Update 11 April: The new law is still mired in Parliament. Today we’ve learned that the Canarian Socialist and nationalist groups will be presenting separate amendments to the Bill. The main reason for posting something of such little immediate import is to show the two main issues that are causing problems right now … and neither is concerned with the matters that would concern most readers here, I imagine. The first is the nature of the role of Cabildos and Ayuntamientos in modernisation plans, and the other is that of the categories permitted in newly created tourist establishments. There is also dispute over whether to include 4* establishments in the moratorium. There is still no sign of when this will be translated into law.
Update 7 February 2013: The moratorium will be, as I posted below last September, enshrined in law and “indefinite” once the new law comes into force. The legislation passed its first parliamentary process yesterday, with the total rejection of all opposition amendments. The opposition, and amendments, had argued that the new legislation was interventionist, and ignored completely island cabildos and local Ayuntamientos. All such arguments were dismissed. Environment and Regional Policy Minister Domingo Berriel said that this was going to be a permanent law to regulate the growth of the tourism sector, and that any problems in its imposition would, as was the case with any law, be dealt with in the normal course of events and in the normal manner. “Call this interventionist if you like”, said Sr Berriel, “but this strategic activity must be regulated”. Sr Berriel confirmed that the new law will act to correct residentialism, something that had been very negative for tourist areas. The word he uses is “reconducir”. I’ve translated “act to correct”, but could equally have used “redirect”. Once again it is far from clear what the government has in mind in this respect, which is of such great interest to those who own property of any type in tourist areas. I’ve posted previously on other measures in the bill, so won’t repeat them here, but it’s worth mentioning that Sr Berriel insisted that no more land would be classified for tourist use, “because there is enough available”. The bill now continues its way through Parliament, with the first hurdle cleared.
Original post 22 September 2012: The Canarian Government has sent the draft new tourism law, the Ley de Renovación y Modernización Turística de Canarias, to the Consultative Committee for consultation. I haven’t seen the full draft yet myself, but the Government has asked for a speedy response: as we know, the new law must be on the statute books in December at the latest because the touristic moratorium was extended in May only until the end of the year. What the Government has formally announced at this point, though, is that the law has as a primary objective the renovation and modernization of touristic urbanizations, areas and products; the diversification of its touristic offer; and authorizations in 2013 and 2014 for 5* hotels in Tenerife, Gran Canaria, Fuerteventura and Lanzarote. Once this period is over, new licences will be considered for establishments under 5* as long as they provide luxury places tied to renovation projects or replace obsolete beds. Construction team employment must significantly favour those who are registered as unemployed. Existing restrictions outside of these criteria are to be maintained indefinitely. Recognizing the criticism of this stance in some quarters, the Government says that whether people agree with this or not, this is the Government’s model and decision, and that the new law does away with the need to keep renewing the existing touristic moratorium which can now be considered to be enshrined in law. The fundamental objects of the legislation are:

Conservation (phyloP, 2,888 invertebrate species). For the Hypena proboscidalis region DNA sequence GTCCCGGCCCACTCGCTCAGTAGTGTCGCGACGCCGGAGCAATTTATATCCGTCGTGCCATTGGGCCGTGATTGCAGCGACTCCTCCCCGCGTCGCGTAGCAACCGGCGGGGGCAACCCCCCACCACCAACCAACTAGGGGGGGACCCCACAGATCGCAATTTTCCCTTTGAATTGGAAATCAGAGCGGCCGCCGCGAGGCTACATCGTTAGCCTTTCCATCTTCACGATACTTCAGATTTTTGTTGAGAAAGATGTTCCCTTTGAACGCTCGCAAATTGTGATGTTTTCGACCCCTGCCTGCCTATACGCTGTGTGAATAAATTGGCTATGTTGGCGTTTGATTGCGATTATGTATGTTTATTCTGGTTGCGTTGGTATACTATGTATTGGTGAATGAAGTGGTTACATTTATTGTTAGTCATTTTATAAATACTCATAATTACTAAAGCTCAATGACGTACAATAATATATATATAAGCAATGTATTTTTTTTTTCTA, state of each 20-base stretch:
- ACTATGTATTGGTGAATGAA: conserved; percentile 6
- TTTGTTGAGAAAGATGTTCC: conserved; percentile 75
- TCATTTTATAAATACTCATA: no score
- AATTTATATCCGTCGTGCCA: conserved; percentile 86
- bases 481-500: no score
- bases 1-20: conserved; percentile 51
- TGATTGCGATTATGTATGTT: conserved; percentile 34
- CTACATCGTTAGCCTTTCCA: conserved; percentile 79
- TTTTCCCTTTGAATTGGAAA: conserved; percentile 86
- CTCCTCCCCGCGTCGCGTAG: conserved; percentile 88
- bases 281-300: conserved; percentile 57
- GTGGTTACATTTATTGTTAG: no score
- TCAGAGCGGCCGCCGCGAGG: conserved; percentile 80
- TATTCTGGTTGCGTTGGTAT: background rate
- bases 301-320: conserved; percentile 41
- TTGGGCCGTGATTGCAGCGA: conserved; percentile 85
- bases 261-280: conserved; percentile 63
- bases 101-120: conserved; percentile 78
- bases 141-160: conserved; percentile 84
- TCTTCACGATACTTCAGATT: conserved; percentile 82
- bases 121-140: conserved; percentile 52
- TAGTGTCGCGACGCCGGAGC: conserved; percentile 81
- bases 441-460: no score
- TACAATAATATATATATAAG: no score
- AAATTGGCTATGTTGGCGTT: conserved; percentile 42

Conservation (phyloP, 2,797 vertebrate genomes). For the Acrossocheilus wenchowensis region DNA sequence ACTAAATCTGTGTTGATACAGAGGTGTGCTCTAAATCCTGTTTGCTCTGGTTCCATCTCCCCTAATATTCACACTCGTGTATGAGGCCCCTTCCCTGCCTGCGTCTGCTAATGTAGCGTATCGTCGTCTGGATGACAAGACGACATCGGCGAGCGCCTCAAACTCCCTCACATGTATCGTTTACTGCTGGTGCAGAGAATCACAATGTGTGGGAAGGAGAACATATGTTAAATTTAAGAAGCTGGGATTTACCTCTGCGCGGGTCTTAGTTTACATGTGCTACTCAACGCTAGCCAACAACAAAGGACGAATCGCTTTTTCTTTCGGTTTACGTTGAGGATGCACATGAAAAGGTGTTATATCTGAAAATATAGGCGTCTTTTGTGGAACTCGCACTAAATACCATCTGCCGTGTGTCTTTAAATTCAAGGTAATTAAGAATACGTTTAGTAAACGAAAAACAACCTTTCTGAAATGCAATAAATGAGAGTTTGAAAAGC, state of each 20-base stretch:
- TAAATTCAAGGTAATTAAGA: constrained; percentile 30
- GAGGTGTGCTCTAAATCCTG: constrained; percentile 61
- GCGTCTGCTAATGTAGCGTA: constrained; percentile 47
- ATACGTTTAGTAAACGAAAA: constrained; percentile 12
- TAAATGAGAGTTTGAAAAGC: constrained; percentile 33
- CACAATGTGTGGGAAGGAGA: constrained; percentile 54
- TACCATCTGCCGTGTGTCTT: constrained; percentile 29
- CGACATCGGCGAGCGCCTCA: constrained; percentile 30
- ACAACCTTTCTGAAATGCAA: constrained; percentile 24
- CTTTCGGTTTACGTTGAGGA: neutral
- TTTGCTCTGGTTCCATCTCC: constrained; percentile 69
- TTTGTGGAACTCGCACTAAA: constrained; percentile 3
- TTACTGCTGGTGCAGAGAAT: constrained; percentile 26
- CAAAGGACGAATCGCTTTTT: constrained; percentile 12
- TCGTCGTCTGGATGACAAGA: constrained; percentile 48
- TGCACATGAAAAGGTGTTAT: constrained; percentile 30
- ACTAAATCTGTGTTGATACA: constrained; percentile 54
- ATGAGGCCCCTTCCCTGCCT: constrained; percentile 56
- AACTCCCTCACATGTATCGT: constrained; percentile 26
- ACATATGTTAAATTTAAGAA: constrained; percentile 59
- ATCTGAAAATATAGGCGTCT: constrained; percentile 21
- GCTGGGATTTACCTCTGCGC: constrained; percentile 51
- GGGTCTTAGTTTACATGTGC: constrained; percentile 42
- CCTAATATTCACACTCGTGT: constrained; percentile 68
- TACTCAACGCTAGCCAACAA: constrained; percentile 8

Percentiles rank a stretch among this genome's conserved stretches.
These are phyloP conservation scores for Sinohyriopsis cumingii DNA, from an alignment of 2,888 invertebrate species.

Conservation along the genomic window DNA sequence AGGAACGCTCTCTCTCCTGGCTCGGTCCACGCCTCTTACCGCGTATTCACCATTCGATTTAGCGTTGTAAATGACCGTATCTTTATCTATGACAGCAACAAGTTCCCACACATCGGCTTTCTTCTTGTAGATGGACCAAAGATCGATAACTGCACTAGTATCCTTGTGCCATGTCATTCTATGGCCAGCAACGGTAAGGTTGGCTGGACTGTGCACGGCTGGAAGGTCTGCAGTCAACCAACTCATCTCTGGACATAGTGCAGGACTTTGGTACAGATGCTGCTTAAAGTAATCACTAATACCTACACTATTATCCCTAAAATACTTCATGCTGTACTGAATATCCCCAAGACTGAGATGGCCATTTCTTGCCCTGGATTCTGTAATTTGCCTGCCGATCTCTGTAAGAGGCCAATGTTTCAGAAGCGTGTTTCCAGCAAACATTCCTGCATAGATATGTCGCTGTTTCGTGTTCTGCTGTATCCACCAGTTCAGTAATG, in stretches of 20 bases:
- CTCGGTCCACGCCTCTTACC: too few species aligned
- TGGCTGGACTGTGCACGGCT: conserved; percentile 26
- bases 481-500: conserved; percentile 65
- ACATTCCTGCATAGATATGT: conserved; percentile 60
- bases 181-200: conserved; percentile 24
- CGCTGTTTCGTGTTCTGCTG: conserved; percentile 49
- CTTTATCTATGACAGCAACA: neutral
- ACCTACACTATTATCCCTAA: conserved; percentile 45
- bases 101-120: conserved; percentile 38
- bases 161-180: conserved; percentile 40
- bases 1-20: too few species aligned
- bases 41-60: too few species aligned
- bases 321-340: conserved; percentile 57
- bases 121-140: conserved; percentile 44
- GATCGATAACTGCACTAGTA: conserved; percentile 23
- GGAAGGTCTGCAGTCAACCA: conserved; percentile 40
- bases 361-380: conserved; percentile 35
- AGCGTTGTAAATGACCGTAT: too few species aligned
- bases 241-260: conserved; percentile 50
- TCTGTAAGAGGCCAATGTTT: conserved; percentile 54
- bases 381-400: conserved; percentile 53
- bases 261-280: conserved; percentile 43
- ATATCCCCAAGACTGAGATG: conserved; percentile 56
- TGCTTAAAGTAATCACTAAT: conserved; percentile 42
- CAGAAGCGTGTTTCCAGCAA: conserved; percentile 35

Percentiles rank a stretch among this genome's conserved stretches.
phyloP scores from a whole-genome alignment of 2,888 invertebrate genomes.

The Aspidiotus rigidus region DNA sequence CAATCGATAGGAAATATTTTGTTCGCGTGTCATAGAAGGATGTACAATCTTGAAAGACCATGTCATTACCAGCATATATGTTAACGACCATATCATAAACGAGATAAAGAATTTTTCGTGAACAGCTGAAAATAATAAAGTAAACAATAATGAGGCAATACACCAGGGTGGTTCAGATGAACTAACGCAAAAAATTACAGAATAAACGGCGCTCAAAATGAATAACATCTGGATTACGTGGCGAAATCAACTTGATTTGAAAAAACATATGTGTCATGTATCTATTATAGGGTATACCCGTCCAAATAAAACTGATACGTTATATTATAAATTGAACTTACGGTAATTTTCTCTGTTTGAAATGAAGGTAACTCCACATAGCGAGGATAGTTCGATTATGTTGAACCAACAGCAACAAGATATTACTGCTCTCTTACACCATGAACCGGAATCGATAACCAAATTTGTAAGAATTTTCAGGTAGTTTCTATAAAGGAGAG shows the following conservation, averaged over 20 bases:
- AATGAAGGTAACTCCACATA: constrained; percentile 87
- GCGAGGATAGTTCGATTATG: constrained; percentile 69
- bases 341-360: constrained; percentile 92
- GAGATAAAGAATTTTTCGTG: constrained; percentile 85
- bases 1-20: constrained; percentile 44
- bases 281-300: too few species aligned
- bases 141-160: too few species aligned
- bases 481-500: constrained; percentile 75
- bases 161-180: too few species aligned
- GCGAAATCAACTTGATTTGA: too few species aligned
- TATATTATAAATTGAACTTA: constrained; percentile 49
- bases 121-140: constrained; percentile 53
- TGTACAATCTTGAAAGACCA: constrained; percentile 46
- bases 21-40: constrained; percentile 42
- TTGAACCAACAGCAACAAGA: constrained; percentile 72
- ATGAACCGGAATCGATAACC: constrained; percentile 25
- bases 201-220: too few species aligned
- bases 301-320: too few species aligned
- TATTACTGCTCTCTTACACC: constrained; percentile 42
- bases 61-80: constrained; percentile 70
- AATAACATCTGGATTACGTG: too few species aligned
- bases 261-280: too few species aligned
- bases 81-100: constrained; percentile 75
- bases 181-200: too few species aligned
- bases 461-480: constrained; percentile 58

- to manage and organize the growth of the touristic offer, tying this to quality improvement both in terms of renovation and new build
- to increase quality levels and the category of touristic establishments
- to avoid, and if appropriate, redirect the residentialisation of touristic areas
- to provide the Government with effective juridical mechanisms to incentivise and, as appropriate, ensure compliance with conservation, renovation and effective use requirements
- to restore the image of touristic areas
The new law envisages the possibility of touristic licences being awarded in Tenerife, Gran Canaria, Fuerteventura and Lanzarote only for:
- the renovation of existing touristic establishments
- the implementation of touristic places based on rights deriving from renovation projects
- hotels on approved urban non-touristic land (suelo urbano consolidado) and rural hotels
- hotels of a minimum 5* category
- non-hotel accommodation where planning rules expressly permit, or do not prohibit, it, with a minimum 5* category in respect of apartments
- specialist accommodation establishments
The new plans will complement, and in some cases replace, existing urban designations in order to make urban renovation more viable. They will also include new formats in touristic organization such as the condominium – based on the American model – and touristic villas, the latter being at least 500 metres from the coast, of a density of between 10 and 40 units per hectare depending on overall plot size, and which do not exceed 20% of the surface area concerned. In addition, a procedure is envisaged to regularize and authorize accommodation establishments which have existing licences from before Ley 19/2003, and which comply with all requirements necessary to be considered touristic establishments. With regard to incentives for renovation, the law includes measures for financial incentives and additional places – up to 50% for hotels and 25% for apartments, except where:
- the category will be lower than 3*
- the conversion is from a hotel to a non-hotel establishment
- when the conversion is from a non-hotel to a hotel establishment that does not convert the regimen of horizontal property to one of ordinary ownership or co-ownership